‘In Loving Memory Of’ will provide an insight into a fading way of life, that of the traditional working-class, whilst beginning to highlight how that exists amongst contemporary societal shifts. The exhibition will consist of photography, film and objects in order to create a form of amalgamated comment on the issues at hand. I anticipate the exhibition to be visually jarring to some degree, so that it mirrors the eclectic interior of my Nan’s house. Equally, I’m trying to mask or underplay the larger thematic at hand with somewhat playful visuals and display mechanisms, in the hope that everything attempted to be conveyed is done so in a palatable manner. I’m conscious of not wanting to become too preachy or patronising with this subject matter, so I’m actively trying to avoid this. Equally, a key attribute of working-class culture is its ability to use satire and self-deprecate to a certain extent so I do want this to be evident within the exhibition.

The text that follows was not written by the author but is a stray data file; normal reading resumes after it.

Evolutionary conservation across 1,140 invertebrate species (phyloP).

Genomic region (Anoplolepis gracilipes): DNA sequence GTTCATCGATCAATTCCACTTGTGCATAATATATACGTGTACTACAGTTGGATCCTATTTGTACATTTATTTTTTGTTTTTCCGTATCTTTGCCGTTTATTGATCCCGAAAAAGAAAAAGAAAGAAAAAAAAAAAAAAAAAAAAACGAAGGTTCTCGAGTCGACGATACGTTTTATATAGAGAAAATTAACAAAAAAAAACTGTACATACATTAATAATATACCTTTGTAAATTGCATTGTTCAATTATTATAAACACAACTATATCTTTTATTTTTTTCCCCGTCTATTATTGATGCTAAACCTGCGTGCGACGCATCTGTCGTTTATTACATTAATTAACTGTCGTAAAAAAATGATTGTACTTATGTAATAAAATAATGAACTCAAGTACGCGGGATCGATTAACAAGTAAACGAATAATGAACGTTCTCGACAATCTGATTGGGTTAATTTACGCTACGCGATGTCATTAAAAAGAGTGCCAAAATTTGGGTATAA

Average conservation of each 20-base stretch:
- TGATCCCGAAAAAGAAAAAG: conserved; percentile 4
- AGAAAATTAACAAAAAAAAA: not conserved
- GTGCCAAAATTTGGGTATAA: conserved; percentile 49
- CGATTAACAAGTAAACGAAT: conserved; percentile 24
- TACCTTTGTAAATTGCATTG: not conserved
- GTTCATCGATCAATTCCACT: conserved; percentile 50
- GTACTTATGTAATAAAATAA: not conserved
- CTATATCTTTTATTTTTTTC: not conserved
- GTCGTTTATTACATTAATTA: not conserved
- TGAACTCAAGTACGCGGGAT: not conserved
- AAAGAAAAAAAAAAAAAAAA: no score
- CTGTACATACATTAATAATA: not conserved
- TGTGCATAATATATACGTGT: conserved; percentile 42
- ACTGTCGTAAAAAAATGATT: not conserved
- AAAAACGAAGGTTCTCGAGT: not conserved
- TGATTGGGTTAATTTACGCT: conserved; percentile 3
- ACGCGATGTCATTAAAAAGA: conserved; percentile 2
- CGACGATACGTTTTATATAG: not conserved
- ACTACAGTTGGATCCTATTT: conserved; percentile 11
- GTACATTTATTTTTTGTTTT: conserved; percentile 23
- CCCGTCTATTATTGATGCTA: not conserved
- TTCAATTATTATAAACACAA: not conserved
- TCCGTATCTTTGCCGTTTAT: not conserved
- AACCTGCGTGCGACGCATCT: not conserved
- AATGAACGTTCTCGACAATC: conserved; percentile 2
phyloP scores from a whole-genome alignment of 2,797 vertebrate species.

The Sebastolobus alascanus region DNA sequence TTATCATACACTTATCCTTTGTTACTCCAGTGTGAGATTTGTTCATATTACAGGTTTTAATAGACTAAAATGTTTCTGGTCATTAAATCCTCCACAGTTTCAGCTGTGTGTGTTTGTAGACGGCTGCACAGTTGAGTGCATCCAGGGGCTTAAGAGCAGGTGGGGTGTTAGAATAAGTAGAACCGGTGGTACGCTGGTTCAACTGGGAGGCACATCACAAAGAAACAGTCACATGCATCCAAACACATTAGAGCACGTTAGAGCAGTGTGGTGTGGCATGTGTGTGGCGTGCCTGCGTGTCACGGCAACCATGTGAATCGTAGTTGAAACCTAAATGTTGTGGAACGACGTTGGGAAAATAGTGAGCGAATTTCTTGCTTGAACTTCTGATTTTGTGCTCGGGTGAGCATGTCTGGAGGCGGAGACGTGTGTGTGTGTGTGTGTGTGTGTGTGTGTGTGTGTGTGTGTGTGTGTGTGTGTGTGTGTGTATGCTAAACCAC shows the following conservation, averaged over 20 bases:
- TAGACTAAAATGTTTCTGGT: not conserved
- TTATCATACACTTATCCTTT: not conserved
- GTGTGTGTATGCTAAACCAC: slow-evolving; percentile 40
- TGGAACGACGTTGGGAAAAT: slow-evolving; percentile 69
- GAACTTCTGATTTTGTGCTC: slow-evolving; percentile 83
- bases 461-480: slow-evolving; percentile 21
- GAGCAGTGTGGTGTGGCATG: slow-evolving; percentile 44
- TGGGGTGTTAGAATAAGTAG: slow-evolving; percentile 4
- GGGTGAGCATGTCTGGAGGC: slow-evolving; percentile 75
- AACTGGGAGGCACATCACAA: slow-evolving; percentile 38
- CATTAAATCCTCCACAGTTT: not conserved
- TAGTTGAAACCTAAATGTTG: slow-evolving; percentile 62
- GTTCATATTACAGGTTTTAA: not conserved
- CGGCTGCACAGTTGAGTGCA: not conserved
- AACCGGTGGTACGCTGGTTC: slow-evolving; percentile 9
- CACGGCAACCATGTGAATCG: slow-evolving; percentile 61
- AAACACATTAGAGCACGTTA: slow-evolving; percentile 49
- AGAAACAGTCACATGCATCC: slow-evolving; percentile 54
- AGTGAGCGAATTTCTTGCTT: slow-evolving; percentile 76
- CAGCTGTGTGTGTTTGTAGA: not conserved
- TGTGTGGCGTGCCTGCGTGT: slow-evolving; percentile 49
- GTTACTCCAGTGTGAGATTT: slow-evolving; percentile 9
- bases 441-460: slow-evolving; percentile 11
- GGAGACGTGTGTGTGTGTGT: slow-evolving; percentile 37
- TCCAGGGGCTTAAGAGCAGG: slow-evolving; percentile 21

Your statement describes your approach as ‘generat[ing] work about the social, from within it.’ Can you unpick this a little?